“Everybody wanted older, experienced guys at that point who wouldn’t tear up the cars,” said reigning Sprint Cup champ Kevin Harvick, yet another Californian. “Then the next thing you know everyone was looking for the next wave of talent to be like Jeff. So it changed the way that the sport worked … changed the whole perception of how you looked at a driver.”
And Petty, who left the driver’s seat at the exact moment Gordon came in, recognized what the young driver brought to the table.
“He was the right person for the right time. If you look back at NASCAR, there’s always been somebody that’s kind of carried the deal, whether it was Fireball Roberts to begin with or Lee Petty or Junior Johnson,” Petty said. “Then it went into another stage with the Allison guys, Yarborough, Pearson. Then it goes into Earnhardt’s stage and then it went into Jeff Gordon’s stage, and now it’s probably in a Jimmie Johnson stage. Every 10 or 12 years it kind of changes.”
Petty’s description of Gordon as the right person at the right time is spot on.
Gordon’s first two seasons were the late, great Dale Earnhardt’s final two championship campaigns. NASCAR, like professional wrestling, flourishes when there are clear-cut rivalries and Earnhardt-Gordon was perfect: The Intimidator vs. Boy Wonder. The Man in Black vs. the Rainbow Warriors. Experienced, blue-collar veteran from a North Carolina mill town vs. an upstart from Northern California’s wine country. It was a marketing executive’s dream rivalry, and both drivers capitalized on it.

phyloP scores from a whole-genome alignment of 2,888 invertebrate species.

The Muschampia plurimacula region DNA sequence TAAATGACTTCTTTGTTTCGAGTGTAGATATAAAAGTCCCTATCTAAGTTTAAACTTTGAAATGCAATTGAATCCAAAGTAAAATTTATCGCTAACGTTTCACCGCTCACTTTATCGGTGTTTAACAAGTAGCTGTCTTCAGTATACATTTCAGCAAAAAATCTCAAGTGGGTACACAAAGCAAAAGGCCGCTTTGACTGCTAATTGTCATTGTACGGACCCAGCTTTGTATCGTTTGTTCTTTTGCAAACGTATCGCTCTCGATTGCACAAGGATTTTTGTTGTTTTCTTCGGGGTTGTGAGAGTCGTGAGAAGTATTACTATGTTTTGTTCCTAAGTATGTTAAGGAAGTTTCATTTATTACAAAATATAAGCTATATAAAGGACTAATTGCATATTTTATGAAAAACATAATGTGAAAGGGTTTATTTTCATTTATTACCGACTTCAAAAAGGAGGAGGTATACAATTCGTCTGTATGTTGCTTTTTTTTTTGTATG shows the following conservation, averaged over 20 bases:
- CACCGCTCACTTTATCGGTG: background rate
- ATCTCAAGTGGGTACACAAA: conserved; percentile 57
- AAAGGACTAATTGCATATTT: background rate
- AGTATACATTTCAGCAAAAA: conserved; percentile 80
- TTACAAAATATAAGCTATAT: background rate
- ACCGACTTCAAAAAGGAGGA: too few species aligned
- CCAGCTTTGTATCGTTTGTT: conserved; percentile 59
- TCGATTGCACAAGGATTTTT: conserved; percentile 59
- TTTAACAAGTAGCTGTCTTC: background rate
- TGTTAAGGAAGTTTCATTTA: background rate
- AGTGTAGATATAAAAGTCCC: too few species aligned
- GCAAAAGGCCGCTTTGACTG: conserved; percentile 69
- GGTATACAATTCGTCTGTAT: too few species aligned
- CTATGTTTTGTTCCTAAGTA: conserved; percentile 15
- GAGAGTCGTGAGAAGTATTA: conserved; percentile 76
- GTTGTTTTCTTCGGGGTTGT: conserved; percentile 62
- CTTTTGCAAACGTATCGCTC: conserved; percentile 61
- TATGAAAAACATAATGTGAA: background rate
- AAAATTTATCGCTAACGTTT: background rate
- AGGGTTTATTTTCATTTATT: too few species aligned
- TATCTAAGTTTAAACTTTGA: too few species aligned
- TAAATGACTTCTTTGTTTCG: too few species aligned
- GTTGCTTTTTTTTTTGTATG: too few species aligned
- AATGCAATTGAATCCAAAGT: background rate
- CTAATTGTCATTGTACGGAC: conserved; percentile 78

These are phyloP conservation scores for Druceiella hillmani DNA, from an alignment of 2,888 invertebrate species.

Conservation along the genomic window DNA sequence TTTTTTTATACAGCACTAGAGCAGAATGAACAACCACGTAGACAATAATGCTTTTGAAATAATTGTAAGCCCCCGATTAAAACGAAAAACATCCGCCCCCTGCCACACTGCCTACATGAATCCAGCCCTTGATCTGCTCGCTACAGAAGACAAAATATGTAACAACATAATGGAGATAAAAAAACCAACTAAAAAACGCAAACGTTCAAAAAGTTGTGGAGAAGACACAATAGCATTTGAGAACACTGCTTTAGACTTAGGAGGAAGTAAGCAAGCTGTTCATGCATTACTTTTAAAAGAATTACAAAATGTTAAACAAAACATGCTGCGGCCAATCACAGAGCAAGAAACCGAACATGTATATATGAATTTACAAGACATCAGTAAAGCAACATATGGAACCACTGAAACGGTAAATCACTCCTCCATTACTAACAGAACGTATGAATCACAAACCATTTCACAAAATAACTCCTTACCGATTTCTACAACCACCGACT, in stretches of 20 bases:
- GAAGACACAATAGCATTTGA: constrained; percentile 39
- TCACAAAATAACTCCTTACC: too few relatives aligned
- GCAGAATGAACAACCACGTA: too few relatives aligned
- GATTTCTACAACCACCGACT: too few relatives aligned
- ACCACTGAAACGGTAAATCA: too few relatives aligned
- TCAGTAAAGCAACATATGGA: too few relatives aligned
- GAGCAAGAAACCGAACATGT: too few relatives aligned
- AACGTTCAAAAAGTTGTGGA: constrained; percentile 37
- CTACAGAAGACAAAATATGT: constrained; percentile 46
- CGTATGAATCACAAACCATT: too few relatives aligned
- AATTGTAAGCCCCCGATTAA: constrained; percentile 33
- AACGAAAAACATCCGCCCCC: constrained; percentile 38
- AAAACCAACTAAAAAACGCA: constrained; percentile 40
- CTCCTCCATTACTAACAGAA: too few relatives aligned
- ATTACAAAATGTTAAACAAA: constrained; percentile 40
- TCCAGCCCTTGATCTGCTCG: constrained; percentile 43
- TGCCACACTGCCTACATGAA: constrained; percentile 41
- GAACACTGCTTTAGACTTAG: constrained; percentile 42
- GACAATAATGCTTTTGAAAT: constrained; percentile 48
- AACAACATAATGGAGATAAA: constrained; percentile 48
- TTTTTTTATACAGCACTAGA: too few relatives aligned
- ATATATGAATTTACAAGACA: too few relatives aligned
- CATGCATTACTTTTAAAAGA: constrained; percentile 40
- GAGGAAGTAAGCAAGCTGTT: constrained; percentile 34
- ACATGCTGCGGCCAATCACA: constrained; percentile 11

“Earnhardt was a huge part of the sport,” says Harvick. “But if you look at the end of those late ’90s, early 2000 up until 2001, I mean if you look at the leap that Earnhardt’s career took — his wealth and the sponsors and the things that he had — a lot of that, in my opinion, had to do with Jeff Gordon.”
“The traditional fans followed Dale and Jeff brought in people as the sport was growing,” says Hendrick Motorsports General Manager Doug Duchardt. “And they were looking at the sport, here was this new person coming along, who was articulate and could perform on the track and had just a little different appeal than Dale Sr.”
Earlier this year, Gordon said he hated racing with Earnhardt, who was just as hard to race as the legends go. That said, while each man delighted in beating the other, off the track they became friends and business partners, with a tremendous amount of respect for each other.
Dale Earnhardt Jr. met Gordon during the California driver’s rookie season of 1993. And there the elder Earnhardt told his son about the upstart. “Dad walked over and saw me and introduced me to Jeff, and told me that Jeff was going to be really good, had a lot of talent, something along those lines,” Earnhardt Jr. says. “It was interesting for dad to compliment him because dad is such a fierce competitor and rarely ever complimented any of his drivers that he raced against.”
To be an agent of change required success on the track, which Gordon served up in a big way.
“I never thought I’d see anyone win 93 races in the modern era,” said Darrell Waltrip, a three-time champion and FOX analyst. “He has done things no one ever has before and might never again.”
Off the track, Gordon was a game-changer, too. Articulate and well-mannered, he raised the bar for what drivers can do with sponsors and media. Petty established the benchmark for fan accessibility, but it was Gordon who helped NASCAR migrate from mobile homes to Madison Avenue.
No longer were drivers stuck with shilling for chewing tobacco and motor oil. Gordon’s success opened all kinds of doors in a variety of mediums.